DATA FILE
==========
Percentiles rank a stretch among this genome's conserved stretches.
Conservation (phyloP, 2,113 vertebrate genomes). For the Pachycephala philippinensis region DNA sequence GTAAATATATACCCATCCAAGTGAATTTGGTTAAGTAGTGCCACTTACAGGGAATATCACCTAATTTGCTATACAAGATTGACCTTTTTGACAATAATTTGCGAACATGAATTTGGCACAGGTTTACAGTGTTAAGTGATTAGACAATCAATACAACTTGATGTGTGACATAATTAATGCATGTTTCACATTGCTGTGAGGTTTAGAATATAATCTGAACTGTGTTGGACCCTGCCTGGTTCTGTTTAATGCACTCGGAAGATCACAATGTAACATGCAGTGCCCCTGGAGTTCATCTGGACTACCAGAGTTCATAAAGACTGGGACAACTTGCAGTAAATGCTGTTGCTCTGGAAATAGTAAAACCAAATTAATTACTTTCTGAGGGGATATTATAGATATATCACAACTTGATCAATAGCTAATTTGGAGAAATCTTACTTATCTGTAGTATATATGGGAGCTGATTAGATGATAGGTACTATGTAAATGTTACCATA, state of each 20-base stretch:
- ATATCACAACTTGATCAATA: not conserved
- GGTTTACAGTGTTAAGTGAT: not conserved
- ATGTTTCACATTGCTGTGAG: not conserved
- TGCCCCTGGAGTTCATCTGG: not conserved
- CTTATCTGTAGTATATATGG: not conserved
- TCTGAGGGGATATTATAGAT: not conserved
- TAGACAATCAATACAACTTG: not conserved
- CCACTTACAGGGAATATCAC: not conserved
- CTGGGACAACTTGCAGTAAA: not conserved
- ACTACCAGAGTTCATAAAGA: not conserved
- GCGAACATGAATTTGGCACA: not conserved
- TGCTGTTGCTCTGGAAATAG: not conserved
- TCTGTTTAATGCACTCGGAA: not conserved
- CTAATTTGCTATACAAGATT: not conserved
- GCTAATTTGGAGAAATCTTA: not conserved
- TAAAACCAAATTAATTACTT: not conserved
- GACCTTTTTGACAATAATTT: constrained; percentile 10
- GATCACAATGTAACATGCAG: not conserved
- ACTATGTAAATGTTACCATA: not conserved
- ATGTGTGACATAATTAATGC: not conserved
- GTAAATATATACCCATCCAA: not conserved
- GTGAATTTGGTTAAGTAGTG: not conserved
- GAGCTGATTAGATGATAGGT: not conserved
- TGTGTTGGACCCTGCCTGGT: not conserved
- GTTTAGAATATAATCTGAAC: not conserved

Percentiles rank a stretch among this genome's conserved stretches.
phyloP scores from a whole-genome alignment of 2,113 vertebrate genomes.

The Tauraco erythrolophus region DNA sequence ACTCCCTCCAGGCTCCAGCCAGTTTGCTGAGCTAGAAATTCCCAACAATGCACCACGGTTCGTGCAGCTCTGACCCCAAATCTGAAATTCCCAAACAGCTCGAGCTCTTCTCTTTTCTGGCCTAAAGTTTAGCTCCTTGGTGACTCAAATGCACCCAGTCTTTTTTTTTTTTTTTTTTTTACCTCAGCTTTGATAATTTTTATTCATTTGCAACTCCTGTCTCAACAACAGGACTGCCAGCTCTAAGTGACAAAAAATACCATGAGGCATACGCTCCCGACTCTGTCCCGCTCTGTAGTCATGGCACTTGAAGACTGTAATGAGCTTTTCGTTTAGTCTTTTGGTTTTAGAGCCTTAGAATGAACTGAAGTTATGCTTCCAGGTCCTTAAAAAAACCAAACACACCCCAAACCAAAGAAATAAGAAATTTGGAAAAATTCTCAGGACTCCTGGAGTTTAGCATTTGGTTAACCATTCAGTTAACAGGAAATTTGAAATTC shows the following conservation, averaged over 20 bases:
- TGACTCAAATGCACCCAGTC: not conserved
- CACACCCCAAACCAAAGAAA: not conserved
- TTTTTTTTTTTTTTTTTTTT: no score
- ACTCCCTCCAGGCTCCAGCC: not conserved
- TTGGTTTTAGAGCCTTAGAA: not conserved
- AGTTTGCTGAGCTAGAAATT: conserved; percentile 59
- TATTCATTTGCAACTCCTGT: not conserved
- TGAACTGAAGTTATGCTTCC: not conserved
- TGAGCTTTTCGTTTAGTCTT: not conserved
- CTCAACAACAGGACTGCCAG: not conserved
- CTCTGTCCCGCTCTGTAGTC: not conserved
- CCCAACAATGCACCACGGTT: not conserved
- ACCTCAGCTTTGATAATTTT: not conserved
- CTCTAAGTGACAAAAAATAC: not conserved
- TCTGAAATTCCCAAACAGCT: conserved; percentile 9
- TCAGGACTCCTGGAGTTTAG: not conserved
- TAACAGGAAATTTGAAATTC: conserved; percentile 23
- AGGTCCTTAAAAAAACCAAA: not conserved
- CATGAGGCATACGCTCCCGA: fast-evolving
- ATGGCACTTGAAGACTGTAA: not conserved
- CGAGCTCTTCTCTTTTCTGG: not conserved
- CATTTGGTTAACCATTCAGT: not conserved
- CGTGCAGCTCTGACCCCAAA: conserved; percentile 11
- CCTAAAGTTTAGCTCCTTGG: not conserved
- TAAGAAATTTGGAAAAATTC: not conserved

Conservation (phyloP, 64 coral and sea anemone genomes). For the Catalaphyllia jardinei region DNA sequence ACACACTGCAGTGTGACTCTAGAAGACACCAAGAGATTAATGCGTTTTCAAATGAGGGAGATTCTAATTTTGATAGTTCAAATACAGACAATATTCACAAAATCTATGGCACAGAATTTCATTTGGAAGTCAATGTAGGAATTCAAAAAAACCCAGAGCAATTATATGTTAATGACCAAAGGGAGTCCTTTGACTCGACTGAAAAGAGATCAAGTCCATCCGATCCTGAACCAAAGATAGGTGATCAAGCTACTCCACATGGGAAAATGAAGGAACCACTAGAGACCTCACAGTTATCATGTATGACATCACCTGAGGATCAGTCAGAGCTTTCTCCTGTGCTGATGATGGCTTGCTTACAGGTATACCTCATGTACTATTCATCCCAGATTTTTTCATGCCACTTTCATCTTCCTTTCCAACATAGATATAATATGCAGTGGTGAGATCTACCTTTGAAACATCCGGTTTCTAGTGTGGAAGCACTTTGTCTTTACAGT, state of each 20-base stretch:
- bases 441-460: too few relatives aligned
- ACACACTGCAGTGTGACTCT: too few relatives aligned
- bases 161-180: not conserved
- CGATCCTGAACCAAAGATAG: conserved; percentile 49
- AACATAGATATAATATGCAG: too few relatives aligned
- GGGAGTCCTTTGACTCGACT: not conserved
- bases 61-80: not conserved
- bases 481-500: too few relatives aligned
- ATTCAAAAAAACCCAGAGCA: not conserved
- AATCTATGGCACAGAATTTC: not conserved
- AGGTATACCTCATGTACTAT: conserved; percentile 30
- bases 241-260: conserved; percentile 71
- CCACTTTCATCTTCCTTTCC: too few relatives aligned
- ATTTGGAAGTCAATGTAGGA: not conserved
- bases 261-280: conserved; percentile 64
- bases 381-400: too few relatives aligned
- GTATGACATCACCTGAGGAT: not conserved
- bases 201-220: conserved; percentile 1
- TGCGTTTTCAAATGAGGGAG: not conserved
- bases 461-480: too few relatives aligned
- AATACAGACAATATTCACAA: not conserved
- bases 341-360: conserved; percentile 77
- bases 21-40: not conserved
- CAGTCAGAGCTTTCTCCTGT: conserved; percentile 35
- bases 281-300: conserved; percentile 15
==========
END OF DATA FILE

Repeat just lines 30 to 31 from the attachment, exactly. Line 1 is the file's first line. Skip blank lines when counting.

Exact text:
The Tauraco erythrolophus region DNA sequence ACTCCCTCCAGGCTCCAGCCAGTTTGCTGAGCTAGAAATTCCCAACAATGCACCACGGTTCGTGCAGCTCTGACCCCAAATCTGAAATTCCCAAACAGCTCGAGCTCTTCTCTTTTCTGGCCTAAAGTTTAGCTCCTTGGTGACTCAAATGCACCCAGTCTTTTTTTTTTTTTTTTTTTTACCTCAGCTTTGATAATTTTTATTCATTTGCAACTCCTGTCTCAACAACAGGACTGCCAGCTCTAAGTGACAAAAAATACCATGAGGCATACGCTCCCGACTCTGTCCCGCTCTGTAGTCATGGCACTTGAAGACTGTAATGAGCTTTTCGTTTAGTCTTTTGGTTTTAGAGCCTTAGAATGAACTGAAGTTATGCTTCCAGGTCCTTAAAAAAACCAAACACACCCCAAACCAAAGAAATAAGAAATTTGGAAAAATTCTCAGGACTCCTGGAGTTTAGCATTTGGTTAACCATTCAGTTAACAGGAAATTTGAAATTC shows the following conservation, averaged over 20 bases:
- TGACTCAAATGCACCCAGTC: not conserved